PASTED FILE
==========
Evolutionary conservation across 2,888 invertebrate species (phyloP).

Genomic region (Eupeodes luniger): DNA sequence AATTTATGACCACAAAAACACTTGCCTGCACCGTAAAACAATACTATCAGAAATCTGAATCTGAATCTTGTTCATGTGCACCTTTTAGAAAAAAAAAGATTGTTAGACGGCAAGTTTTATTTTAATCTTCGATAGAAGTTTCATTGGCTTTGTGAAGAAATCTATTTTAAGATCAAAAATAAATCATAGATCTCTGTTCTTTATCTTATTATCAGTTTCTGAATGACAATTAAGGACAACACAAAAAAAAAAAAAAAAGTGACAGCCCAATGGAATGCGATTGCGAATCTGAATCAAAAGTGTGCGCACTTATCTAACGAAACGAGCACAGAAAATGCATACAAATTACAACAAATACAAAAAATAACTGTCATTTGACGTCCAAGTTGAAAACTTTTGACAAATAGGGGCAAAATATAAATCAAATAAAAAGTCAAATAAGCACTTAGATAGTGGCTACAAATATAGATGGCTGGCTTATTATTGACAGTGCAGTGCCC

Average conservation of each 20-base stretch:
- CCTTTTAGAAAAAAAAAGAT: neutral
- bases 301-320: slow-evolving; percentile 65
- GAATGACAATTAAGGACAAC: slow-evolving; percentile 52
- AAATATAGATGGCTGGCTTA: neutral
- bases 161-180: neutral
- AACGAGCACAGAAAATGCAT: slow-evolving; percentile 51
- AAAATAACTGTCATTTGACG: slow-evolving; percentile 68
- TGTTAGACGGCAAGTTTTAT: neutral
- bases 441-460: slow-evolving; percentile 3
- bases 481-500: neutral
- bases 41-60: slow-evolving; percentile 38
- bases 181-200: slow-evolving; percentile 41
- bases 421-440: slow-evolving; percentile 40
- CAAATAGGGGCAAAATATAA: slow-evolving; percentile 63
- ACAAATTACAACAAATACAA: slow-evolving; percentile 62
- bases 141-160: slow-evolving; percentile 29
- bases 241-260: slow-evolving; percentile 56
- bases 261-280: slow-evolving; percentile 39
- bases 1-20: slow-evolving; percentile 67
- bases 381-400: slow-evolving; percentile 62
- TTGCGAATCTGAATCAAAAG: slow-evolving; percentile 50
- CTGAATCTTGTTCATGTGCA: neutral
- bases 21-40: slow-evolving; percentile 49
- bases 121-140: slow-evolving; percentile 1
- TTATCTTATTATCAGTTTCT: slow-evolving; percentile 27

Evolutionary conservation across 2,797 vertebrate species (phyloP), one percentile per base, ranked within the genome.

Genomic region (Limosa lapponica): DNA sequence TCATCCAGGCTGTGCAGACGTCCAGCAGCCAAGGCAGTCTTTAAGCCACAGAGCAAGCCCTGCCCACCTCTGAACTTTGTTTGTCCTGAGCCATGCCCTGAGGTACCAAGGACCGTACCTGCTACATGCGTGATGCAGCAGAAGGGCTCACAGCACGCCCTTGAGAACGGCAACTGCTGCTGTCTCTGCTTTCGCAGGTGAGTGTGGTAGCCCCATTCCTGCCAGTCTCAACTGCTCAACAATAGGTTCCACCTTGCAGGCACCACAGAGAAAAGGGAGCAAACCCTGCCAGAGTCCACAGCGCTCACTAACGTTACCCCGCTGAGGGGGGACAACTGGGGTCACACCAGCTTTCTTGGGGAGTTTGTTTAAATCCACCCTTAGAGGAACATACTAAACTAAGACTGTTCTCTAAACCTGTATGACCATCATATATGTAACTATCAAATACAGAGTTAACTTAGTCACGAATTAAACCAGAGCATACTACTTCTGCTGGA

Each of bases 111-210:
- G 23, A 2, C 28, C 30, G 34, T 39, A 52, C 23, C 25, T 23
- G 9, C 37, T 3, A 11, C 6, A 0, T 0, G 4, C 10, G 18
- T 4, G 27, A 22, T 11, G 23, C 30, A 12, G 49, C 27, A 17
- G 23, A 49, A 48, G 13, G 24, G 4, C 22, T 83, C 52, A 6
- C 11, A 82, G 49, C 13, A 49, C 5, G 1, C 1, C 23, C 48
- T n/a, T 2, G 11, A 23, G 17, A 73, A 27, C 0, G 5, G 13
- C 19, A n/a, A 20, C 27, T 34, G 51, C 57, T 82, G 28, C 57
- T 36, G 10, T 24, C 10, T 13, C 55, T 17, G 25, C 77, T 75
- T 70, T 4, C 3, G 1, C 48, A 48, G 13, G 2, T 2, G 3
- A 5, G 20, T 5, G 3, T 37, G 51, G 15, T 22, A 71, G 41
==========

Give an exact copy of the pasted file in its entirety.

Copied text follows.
Evolutionary conservation across 2,888 invertebrate species (phyloP).

Genomic region (Eupeodes luniger): DNA sequence AATTTATGACCACAAAAACACTTGCCTGCACCGTAAAACAATACTATCAGAAATCTGAATCTGAATCTTGTTCATGTGCACCTTTTAGAAAAAAAAAGATTGTTAGACGGCAAGTTTTATTTTAATCTTCGATAGAAGTTTCATTGGCTTTGTGAAGAAATCTATTTTAAGATCAAAAATAAATCATAGATCTCTGTTCTTTATCTTATTATCAGTTTCTGAATGACAATTAAGGACAACACAAAAAAAAAAAAAAAAGTGACAGCCCAATGGAATGCGATTGCGAATCTGAATCAAAAGTGTGCGCACTTATCTAACGAAACGAGCACAGAAAATGCATACAAATTACAACAAATACAAAAAATAACTGTCATTTGACGTCCAAGTTGAAAACTTTTGACAAATAGGGGCAAAATATAAATCAAATAAAAAGTCAAATAAGCACTTAGATAGTGGCTACAAATATAGATGGCTGGCTTATTATTGACAGTGCAGTGCCC

Average conservation of each 20-base stretch:
- CCTTTTAGAAAAAAAAAGAT: neutral
- bases 301-320: slow-evolving; percentile 65
- GAATGACAATTAAGGACAAC: slow-evolving; percentile 52
- AAATATAGATGGCTGGCTTA: neutral
- bases 161-180: neutral
- AACGAGCACAGAAAATGCAT: slow-evolving; percentile 51
- AAAATAACTGTCATTTGACG: slow-evolving; percentile 68
- TGTTAGACGGCAAGTTTTAT: neutral
- bases 441-460: slow-evolving; percentile 3
- bases 481-500: neutral
- bases 41-60: slow-evolving; percentile 38
- bases 181-200: slow-evolving; percentile 41
- bases 421-440: slow-evolving; percentile 40
- CAAATAGGGGCAAAATATAA: slow-evolving; percentile 63
- ACAAATTACAACAAATACAA: slow-evolving; percentile 62
- bases 141-160: slow-evolving; percentile 29
- bases 241-260: slow-evolving; percentile 56
- bases 261-280: slow-evolving; percentile 39
- bases 1-20: slow-evolving; percentile 67
- bases 381-400: slow-evolving; percentile 62
- TTGCGAATCTGAATCAAAAG: slow-evolving; percentile 50
- CTGAATCTTGTTCATGTGCA: neutral
- bases 21-40: slow-evolving; percentile 49
- bases 121-140: slow-evolving; percentile 1
- TTATCTTATTATCAGTTTCT: slow-evolving; percentile 27

Evolutionary conservation across 2,797 vertebrate species (phyloP), one percentile per base, ranked within the genome.

Genomic region (Limosa lapponica): DNA sequence TCATCCAGGCTGTGCAGACGTCCAGCAGCCAAGGCAGTCTTTAAGCCACAGAGCAAGCCCTGCCCACCTCTGAACTTTGTTTGTCCTGAGCCATGCCCTGAGGTACCAAGGACCGTACCTGCTACATGCGTGATGCAGCAGAAGGGCTCACAGCACGCCCTTGAGAACGGCAACTGCTGCTGTCTCTGCTTTCGCAGGTGAGTGTGGTAGCCCCATTCCTGCCAGTCTCAACTGCTCAACAATAGGTTCCACCTTGCAGGCACCACAGAGAAAAGGGAGCAAACCCTGCCAGAGTCCACAGCGCTCACTAACGTTACCCCGCTGAGGGGGGACAACTGGGGTCACACCAGCTTTCTTGGGGAGTTTGTTTAAATCCACCCTTAGAGGAACATACTAAACTAAGACTGTTCTCTAAACCTGTATGACCATCATATATGTAACTATCAAATACAGAGTTAACTTAGTCACGAATTAAACCAGAGCATACTACTTCTGCTGGA

Each of bases 111-210:
- G 23, A 2, C 28, C 30, G 34, T 39, A 52, C 23, C 25, T 23
- G 9, C 37, T 3, A 11, C 6, A 0, T 0, G 4, C 10, G 18
- T 4, G 27, A 22, T 11, G 23, C 30, A 12, G 49, C 27, A 17
- G 23, A 49, A 48, G 13, G 24, G 4, C 22, T 83, C 52, A 6
- C 11, A 82, G 49, C 13, A 49, C 5, G 1, C 1, C 23, C 48
- T n/a, T 2, G 11, A 23, G 17, A 73, A 27, C 0, G 5, G 13
- C 19, A n/a, A 20, C 27, T 34, G 51, C 57, T 82, G 28, C 57
- T 36, G 10, T 24, C 10, T 13, C 55, T 17, G 25, C 77, T 75
- T 70, T 4, C 3, G 1, C 48, A 48, G 13, G 2, T 2, G 3
- A 5, G 20, T 5, G 3, T 37, G 51, G 15, T 22, A 71, G 41